But what did British people eat in the past to celebrate these important national occasions? It was certainly not wild mushroom lasagne or union jack cupcakes. Before I attempt to answer this question, it is important to point out that Golden and Diamond Jubilees of English monarchs have been very few and far between. The first recorded celebration of a sovereign's jubilee, was that of George III on 25th October 1809, when the 71 year old monarch had completed fifty years on the throne. This event was celebrated all over Britain and the Colonies - and as you will see, in much more lavish style than we manage today. It was to be another 78 years before there was another Golden Jubilee, that of Victoria in 1887. The interval between these two events was much longer than the life span of the average Victorian (about 40 years). So there would have been very few people alive in 1887 who could remember George's 1809 extravaganza. It had been such a long time since the last one that loyal British subjects were not sure what to do for the 1887 Jubilee. But help was at hand. In 1809 a little book entitled The Jubilee of George the Third had been published anonymously by (A Lady) the Wife of a Naval Officer.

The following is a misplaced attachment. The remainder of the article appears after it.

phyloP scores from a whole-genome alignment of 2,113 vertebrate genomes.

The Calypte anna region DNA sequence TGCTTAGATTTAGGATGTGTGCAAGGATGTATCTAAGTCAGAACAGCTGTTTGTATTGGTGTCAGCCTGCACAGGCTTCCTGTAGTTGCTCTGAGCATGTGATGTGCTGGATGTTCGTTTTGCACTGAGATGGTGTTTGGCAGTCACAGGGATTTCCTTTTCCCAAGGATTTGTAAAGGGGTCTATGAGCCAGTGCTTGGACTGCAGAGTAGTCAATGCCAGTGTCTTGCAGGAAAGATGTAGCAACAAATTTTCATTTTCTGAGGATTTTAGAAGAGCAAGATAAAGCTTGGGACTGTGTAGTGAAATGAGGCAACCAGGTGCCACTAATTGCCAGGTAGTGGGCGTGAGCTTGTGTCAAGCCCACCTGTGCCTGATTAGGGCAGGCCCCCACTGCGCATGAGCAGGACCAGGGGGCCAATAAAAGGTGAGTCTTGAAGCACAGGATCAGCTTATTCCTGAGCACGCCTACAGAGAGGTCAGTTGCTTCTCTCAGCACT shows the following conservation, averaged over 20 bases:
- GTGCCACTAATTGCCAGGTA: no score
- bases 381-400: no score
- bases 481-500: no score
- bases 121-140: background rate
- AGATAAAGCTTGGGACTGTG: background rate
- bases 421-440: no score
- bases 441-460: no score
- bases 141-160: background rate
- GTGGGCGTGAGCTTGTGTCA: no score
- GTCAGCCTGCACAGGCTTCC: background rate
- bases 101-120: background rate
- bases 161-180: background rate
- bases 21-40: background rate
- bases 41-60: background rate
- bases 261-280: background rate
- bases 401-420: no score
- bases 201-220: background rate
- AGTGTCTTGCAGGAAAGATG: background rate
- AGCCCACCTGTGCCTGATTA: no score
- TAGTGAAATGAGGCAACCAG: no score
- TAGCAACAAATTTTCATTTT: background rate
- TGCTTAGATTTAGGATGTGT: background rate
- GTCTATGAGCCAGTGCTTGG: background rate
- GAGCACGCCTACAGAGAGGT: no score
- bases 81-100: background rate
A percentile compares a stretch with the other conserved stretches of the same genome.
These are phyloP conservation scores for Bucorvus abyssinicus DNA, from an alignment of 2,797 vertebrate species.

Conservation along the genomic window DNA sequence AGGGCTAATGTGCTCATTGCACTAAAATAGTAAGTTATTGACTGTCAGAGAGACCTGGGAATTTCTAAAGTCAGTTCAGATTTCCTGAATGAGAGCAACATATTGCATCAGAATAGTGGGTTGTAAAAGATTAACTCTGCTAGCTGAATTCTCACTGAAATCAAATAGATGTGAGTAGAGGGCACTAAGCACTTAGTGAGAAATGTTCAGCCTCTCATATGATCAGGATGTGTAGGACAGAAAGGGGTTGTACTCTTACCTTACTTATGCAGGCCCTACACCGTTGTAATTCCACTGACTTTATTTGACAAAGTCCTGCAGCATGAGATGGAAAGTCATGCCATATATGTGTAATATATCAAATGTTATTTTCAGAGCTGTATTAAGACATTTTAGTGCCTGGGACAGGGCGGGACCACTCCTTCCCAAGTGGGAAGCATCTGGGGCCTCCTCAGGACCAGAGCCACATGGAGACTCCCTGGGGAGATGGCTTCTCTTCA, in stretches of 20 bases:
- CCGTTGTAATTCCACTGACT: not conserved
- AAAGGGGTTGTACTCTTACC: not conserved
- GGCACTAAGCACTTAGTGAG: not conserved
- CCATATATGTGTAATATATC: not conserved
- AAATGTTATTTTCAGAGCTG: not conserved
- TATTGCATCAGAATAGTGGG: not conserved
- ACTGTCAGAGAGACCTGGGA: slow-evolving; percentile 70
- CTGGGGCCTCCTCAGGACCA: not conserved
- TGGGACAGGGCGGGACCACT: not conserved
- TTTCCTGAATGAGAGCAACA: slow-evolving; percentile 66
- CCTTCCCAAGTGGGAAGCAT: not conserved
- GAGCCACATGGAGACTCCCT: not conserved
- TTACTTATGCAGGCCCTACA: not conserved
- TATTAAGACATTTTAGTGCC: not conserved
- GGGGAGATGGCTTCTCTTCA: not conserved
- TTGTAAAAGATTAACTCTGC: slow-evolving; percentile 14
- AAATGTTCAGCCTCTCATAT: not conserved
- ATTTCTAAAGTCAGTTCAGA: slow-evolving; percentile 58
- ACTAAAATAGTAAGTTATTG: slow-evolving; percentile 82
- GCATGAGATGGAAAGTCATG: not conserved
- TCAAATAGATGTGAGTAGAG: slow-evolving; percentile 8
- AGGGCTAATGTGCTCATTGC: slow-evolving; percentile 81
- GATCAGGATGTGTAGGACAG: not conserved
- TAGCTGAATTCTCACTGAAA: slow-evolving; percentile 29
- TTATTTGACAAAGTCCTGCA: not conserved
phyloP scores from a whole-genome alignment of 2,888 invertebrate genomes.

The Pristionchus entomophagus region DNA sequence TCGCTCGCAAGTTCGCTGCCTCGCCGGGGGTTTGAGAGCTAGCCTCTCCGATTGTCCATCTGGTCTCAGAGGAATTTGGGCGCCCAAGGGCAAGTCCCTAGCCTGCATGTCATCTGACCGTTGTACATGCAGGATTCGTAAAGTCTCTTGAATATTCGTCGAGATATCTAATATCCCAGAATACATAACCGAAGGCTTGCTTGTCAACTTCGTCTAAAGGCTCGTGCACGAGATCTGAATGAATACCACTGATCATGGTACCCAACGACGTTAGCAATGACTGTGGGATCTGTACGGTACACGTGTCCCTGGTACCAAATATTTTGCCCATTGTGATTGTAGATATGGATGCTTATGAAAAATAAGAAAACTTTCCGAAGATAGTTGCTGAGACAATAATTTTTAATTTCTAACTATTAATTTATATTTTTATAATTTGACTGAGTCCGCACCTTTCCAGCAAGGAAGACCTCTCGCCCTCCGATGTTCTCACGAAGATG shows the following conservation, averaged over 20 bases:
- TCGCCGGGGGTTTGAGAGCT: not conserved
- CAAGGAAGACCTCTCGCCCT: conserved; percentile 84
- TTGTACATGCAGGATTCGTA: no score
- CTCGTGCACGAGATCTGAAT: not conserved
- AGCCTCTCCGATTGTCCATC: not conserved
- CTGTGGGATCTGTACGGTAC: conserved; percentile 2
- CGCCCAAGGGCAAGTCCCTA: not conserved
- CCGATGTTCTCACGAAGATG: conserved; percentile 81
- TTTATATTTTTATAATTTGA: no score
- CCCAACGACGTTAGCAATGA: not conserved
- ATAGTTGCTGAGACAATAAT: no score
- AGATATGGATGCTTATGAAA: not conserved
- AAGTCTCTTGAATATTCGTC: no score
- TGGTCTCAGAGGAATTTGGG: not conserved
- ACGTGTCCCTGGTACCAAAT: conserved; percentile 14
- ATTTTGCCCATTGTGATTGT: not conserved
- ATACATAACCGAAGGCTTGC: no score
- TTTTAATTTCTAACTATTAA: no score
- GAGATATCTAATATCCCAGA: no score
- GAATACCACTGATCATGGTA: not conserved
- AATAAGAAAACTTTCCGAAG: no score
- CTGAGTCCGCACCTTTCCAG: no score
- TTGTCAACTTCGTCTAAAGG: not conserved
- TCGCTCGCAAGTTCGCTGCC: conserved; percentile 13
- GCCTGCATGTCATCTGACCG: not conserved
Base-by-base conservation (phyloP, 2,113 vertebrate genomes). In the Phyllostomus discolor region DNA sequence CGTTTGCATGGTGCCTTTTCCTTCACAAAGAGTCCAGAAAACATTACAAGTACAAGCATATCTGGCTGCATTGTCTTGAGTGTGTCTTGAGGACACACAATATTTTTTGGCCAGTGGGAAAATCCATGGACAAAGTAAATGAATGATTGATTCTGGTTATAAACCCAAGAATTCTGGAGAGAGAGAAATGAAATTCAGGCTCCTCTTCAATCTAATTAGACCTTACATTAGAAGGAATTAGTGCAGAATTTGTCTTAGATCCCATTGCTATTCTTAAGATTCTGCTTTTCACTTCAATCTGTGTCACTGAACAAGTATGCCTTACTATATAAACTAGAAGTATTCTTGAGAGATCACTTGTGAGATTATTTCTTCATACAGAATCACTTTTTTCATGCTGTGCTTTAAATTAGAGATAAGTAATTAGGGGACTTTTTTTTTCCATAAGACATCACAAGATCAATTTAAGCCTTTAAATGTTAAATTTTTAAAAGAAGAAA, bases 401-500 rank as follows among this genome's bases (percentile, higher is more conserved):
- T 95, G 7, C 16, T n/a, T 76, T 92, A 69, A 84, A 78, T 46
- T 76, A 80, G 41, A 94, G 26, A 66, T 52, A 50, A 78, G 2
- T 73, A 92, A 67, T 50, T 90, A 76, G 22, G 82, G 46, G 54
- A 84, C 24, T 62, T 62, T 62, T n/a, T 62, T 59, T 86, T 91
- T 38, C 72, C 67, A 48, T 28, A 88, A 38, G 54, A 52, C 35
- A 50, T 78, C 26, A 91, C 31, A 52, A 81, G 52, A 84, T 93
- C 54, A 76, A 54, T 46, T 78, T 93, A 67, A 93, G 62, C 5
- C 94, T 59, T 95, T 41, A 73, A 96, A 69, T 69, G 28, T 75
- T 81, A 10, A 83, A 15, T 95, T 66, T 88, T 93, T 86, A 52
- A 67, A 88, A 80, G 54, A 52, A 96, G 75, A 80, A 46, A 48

In order to help with ideas for the celebrations of Victoria's Golden Jubilee, this scarce little volume was re-printed in 1887 to kickstart the national memory. On the title page of this new edition, it proclaimed that it offered, 'AN ACCOUNT OF THE CELEBRATION IN THE TOWNS AND VILLAGES THROUGHOUT THE UNITED KINGDOM OF THE FORTY-NINTH ANNIVERSARY OF THE REIGN, 25TH OCTOBER, 1809.'